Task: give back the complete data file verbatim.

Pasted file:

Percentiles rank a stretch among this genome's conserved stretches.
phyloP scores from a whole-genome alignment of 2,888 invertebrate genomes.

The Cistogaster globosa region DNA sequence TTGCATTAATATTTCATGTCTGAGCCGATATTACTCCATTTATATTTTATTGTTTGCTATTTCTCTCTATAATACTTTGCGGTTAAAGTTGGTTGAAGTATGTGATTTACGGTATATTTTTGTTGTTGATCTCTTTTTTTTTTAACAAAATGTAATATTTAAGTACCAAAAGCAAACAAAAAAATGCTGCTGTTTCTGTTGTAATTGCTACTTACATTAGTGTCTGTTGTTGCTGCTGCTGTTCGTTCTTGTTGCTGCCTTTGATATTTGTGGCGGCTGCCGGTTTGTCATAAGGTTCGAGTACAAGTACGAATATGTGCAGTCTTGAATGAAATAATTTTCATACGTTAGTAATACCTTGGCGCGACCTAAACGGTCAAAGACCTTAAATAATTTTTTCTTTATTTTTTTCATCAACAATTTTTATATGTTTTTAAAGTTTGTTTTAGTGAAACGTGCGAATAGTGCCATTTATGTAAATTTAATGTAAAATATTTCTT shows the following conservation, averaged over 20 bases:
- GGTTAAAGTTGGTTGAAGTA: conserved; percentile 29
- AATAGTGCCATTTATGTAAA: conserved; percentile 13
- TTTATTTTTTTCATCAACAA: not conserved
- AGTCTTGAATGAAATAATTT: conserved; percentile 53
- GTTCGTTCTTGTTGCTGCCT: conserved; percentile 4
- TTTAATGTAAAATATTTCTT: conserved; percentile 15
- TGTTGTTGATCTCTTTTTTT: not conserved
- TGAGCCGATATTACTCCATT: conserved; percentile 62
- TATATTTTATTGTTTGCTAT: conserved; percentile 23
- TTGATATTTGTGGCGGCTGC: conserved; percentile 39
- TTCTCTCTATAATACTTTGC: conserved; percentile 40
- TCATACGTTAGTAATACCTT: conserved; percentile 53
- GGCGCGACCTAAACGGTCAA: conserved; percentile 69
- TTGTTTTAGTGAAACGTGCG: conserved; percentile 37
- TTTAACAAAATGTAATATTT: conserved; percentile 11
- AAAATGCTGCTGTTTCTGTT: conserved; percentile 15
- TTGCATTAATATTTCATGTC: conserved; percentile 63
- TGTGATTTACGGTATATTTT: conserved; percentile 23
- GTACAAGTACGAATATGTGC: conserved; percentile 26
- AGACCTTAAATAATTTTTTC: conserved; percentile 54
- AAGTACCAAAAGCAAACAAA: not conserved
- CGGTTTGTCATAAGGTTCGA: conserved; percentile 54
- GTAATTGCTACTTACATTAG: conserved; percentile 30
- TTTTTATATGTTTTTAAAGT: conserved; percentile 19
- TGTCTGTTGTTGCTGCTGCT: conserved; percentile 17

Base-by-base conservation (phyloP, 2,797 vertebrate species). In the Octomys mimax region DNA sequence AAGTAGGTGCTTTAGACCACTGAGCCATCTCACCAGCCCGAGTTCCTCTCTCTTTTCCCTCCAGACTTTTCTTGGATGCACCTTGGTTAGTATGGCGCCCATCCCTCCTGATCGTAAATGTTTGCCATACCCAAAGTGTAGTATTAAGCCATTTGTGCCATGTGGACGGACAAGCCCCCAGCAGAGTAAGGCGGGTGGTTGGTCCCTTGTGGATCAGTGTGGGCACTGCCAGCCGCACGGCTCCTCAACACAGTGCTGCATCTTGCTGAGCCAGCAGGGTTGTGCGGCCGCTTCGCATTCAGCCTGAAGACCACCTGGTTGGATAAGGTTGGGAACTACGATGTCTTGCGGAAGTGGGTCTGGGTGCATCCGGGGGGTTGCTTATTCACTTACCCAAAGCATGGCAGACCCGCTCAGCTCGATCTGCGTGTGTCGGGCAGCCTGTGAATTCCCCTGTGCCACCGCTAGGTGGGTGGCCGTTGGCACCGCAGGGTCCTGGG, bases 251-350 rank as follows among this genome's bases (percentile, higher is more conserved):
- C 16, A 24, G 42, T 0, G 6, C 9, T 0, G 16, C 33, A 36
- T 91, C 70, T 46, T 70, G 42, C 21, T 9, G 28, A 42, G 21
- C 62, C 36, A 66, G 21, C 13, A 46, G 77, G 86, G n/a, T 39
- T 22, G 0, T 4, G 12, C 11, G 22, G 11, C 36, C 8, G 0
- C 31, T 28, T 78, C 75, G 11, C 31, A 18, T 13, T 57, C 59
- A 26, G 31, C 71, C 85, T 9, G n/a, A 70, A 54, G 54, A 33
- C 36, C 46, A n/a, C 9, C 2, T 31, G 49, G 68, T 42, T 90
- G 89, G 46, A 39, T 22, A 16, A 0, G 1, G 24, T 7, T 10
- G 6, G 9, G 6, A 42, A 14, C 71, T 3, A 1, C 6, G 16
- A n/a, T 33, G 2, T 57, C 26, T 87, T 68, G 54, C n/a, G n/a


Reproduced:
Percentiles rank a stretch among this genome's conserved stretches.
phyloP scores from a whole-genome alignment of 2,888 invertebrate genomes.

The Cistogaster globosa region DNA sequence TTGCATTAATATTTCATGTCTGAGCCGATATTACTCCATTTATATTTTATTGTTTGCTATTTCTCTCTATAATACTTTGCGGTTAAAGTTGGTTGAAGTATGTGATTTACGGTATATTTTTGTTGTTGATCTCTTTTTTTTTTAACAAAATGTAATATTTAAGTACCAAAAGCAAACAAAAAAATGCTGCTGTTTCTGTTGTAATTGCTACTTACATTAGTGTCTGTTGTTGCTGCTGCTGTTCGTTCTTGTTGCTGCCTTTGATATTTGTGGCGGCTGCCGGTTTGTCATAAGGTTCGAGTACAAGTACGAATATGTGCAGTCTTGAATGAAATAATTTTCATACGTTAGTAATACCTTGGCGCGACCTAAACGGTCAAAGACCTTAAATAATTTTTTCTTTATTTTTTTCATCAACAATTTTTATATGTTTTTAAAGTTTGTTTTAGTGAAACGTGCGAATAGTGCCATTTATGTAAATTTAATGTAAAATATTTCTT shows the following conservation, averaged over 20 bases:
- GGTTAAAGTTGGTTGAAGTA: conserved; percentile 29
- AATAGTGCCATTTATGTAAA: conserved; percentile 13
- TTTATTTTTTTCATCAACAA: not conserved
- AGTCTTGAATGAAATAATTT: conserved; percentile 53
- GTTCGTTCTTGTTGCTGCCT: conserved; percentile 4
- TTTAATGTAAAATATTTCTT: conserved; percentile 15
- TGTTGTTGATCTCTTTTTTT: not conserved
- TGAGCCGATATTACTCCATT: conserved; percentile 62
- TATATTTTATTGTTTGCTAT: conserved; percentile 23
- TTGATATTTGTGGCGGCTGC: conserved; percentile 39
- TTCTCTCTATAATACTTTGC: conserved; percentile 40
- TCATACGTTAGTAATACCTT: conserved; percentile 53
- GGCGCGACCTAAACGGTCAA: conserved; percentile 69
- TTGTTTTAGTGAAACGTGCG: conserved; percentile 37
- TTTAACAAAATGTAATATTT: conserved; percentile 11
- AAAATGCTGCTGTTTCTGTT: conserved; percentile 15
- TTGCATTAATATTTCATGTC: conserved; percentile 63
- TGTGATTTACGGTATATTTT: conserved; percentile 23
- GTACAAGTACGAATATGTGC: conserved; percentile 26
- AGACCTTAAATAATTTTTTC: conserved; percentile 54
- AAGTACCAAAAGCAAACAAA: not conserved
- CGGTTTGTCATAAGGTTCGA: conserved; percentile 54
- GTAATTGCTACTTACATTAG: conserved; percentile 30
- TTTTTATATGTTTTTAAAGT: conserved; percentile 19
- TGTCTGTTGTTGCTGCTGCT: conserved; percentile 17

Base-by-base conservation (phyloP, 2,797 vertebrate species). In the Octomys mimax region DNA sequence AAGTAGGTGCTTTAGACCACTGAGCCATCTCACCAGCCCGAGTTCCTCTCTCTTTTCCCTCCAGACTTTTCTTGGATGCACCTTGGTTAGTATGGCGCCCATCCCTCCTGATCGTAAATGTTTGCCATACCCAAAGTGTAGTATTAAGCCATTTGTGCCATGTGGACGGACAAGCCCCCAGCAGAGTAAGGCGGGTGGTTGGTCCCTTGTGGATCAGTGTGGGCACTGCCAGCCGCACGGCTCCTCAACACAGTGCTGCATCTTGCTGAGCCAGCAGGGTTGTGCGGCCGCTTCGCATTCAGCCTGAAGACCACCTGGTTGGATAAGGTTGGGAACTACGATGTCTTGCGGAAGTGGGTCTGGGTGCATCCGGGGGGTTGCTTATTCACTTACCCAAAGCATGGCAGACCCGCTCAGCTCGATCTGCGTGTGTCGGGCAGCCTGTGAATTCCCCTGTGCCACCGCTAGGTGGGTGGCCGTTGGCACCGCAGGGTCCTGGG, bases 251-350 rank as follows among this genome's bases (percentile, higher is more conserved):
- C 16, A 24, G 42, T 0, G 6, C 9, T 0, G 16, C 33, A 36
- T 91, C 70, T 46, T 70, G 42, C 21, T 9, G 28, A 42, G 21
- C 62, C 36, A 66, G 21, C 13, A 46, G 77, G 86, G n/a, T 39
- T 22, G 0, T 4, G 12, C 11, G 22, G 11, C 36, C 8, G 0
- C 31, T 28, T 78, C 75, G 11, C 31, A 18, T 13, T 57, C 59
- A 26, G 31, C 71, C 85, T 9, G n/a, A 70, A 54, G 54, A 33
- C 36, C 46, A n/a, C 9, C 2, T 31, G 49, G 68, T 42, T 90
- G 89, G 46, A 39, T 22, A 16, A 0, G 1, G 24, T 7, T 10
- G 6, G 9, G 6, A 42, A 14, C 71, T 3, A 1, C 6, G 16
- A n/a, T 33, G 2, T 57, C 26, T 87, T 68, G 54, C n/a, G n/a